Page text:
Lateness:

The most essential information—due dates, assignment instructions, clarification of outstanding issues—is typically given at the beginning of class, so it is essential to come on time. Leave home early just in case you encounter any problems along the way (traffic jams, late busses, no parking). Arriving well into the class period or exiting well before its conclusion each count as half an absence. If you come late, it is your responsibility to sign the attendance sheet to avoid being marked absent. Habitual lateness that disrupts the class will eventually be counted as an absence as well.

Grading Scale:

100-94%

A

 

89-88%

B+

 

83-80%

B-

 

77-74%

C

 

69-68%

D+

93-90%

A-

 

87-84%

B

 

79-78%

C+

 

73-70%

C-

 

67-64%

D

Classroom Etiquette:

It is important to be mindful of your peers during class time, listening to them with the same respect and attention that you hope to receive yourself. Once class begins, do not distract your peers by walking in or out of the room unless there is a genuine emergency. If you have a medical condition requiring you to exit occasionally, bring a doctor’s note confirming as such; if not, reserve all personal business, including bathroom or water breaks, for after class.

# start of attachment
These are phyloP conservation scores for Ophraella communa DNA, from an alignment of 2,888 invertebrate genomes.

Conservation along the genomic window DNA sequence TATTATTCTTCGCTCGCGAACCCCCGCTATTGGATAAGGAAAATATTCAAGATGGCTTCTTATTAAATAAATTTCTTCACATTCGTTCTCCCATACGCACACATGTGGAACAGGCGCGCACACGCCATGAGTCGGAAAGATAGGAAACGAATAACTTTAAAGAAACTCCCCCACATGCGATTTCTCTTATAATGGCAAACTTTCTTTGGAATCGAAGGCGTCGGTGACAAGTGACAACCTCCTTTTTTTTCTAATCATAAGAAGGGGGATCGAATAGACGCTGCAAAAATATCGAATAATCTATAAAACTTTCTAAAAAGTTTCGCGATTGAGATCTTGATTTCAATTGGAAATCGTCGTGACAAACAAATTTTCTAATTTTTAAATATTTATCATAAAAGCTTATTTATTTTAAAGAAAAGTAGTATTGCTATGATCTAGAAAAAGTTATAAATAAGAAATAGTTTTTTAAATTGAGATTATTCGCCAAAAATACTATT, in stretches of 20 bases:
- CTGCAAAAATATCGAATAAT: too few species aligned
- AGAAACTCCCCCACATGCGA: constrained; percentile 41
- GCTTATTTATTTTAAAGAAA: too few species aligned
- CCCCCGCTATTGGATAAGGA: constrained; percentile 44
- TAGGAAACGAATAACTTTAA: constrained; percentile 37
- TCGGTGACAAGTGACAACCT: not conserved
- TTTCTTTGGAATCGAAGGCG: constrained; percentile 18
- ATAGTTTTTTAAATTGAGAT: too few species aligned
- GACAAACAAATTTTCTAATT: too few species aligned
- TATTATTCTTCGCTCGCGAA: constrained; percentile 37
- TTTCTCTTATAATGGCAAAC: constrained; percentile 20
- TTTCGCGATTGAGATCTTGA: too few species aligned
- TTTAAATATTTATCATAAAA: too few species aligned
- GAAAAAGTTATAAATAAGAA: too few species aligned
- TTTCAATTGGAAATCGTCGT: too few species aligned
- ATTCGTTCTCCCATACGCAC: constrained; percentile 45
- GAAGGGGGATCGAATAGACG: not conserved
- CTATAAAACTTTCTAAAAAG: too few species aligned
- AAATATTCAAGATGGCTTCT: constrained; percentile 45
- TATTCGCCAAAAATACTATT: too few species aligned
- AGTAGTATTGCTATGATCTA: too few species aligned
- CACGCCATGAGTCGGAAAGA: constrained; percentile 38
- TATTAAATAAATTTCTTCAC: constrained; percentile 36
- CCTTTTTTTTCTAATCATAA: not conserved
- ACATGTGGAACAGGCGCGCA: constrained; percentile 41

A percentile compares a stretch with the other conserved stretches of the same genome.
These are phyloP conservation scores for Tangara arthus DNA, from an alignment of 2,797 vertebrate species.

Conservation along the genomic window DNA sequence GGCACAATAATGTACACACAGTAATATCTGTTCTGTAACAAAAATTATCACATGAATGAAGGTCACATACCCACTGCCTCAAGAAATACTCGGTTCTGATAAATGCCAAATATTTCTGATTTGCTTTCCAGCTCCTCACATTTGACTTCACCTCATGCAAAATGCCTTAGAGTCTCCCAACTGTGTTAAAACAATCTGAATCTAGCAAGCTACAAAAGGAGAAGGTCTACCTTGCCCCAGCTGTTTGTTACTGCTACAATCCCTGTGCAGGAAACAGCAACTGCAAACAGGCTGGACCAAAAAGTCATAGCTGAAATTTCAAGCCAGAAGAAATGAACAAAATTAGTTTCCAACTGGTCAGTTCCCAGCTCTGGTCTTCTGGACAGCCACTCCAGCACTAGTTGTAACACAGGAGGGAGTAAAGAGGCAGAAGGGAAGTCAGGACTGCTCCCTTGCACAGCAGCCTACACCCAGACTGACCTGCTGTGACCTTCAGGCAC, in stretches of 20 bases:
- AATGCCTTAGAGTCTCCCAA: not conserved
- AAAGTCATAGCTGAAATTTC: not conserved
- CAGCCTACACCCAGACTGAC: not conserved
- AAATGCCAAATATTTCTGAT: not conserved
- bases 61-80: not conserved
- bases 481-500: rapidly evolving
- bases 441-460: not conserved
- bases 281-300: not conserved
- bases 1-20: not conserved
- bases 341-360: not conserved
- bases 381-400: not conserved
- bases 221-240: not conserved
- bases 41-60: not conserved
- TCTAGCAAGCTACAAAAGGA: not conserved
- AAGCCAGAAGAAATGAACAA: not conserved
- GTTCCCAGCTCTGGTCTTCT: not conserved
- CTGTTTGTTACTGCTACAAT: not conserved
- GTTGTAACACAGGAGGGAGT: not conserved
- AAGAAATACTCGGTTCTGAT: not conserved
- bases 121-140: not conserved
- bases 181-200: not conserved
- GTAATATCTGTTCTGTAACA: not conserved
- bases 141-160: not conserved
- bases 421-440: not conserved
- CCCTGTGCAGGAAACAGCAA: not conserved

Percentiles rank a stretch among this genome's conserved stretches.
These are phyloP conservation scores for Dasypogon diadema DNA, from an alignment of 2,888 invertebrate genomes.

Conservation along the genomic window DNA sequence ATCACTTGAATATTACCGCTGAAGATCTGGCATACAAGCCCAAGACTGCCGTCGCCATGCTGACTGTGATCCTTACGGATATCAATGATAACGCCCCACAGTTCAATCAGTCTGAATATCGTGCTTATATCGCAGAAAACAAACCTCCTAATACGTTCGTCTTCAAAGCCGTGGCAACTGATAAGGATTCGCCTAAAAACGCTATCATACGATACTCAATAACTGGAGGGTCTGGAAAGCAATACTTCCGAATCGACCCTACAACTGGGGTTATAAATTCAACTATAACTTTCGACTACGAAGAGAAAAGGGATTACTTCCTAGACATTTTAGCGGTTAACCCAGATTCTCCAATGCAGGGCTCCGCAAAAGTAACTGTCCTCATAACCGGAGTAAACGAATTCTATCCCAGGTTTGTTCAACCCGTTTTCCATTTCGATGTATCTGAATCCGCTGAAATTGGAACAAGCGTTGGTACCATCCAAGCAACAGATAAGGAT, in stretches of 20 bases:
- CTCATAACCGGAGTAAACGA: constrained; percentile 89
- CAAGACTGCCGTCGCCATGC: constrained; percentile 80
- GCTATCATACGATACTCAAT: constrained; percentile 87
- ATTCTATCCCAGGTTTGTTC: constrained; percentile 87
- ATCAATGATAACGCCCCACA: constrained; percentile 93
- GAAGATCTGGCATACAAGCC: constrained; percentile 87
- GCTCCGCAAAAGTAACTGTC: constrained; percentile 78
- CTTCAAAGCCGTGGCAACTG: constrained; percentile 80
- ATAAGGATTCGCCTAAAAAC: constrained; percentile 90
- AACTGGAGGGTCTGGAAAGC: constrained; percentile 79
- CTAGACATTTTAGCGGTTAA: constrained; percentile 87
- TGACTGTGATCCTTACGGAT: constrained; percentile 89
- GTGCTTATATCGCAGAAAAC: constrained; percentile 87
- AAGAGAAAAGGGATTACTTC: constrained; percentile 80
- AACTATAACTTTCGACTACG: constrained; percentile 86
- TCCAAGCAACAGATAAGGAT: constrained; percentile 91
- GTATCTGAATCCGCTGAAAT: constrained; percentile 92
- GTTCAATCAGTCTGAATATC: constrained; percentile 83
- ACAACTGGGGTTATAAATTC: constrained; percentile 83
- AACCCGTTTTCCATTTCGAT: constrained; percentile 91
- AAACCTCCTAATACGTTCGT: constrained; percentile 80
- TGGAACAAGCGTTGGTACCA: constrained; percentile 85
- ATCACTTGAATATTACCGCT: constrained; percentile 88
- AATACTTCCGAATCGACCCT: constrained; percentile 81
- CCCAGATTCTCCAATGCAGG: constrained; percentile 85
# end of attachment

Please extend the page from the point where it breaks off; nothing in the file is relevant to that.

Disruptive exits can be both mental and physical. Students unprepared to discuss the texts for the day may be asked to leave and marked absent; so too will students looking at non-course-related content on tablet or laptop screens, especially if for long stretches of time or repeatedly. This course has a no-cell-phone policy, so do not bother taking those instruments out during class time.

Academic & Campus Resources:

The University Writing Center (115 Halle Library) offers one-to-one writing consulting for both undergraduate and graduate students. Make appointments or drop in from 10AM to 4PM Mondays through Thursdays and from 11AM to 4PM on Fridays. Bring a draft of your work and the assignment. The UWC also has several satellite sites across campus, including in Pray Harrold 521 (open 10–2 M–Th).

The Academic Projects Center (116 Halle Library) offers one-to-one, drop-in consulting for students on writing, research, or technology-related issues from 11-5 Monday-Thursday. Another support center is the International Student Resource Center (200 Alexander, 487-0370) dedicated to second-language students from abroad.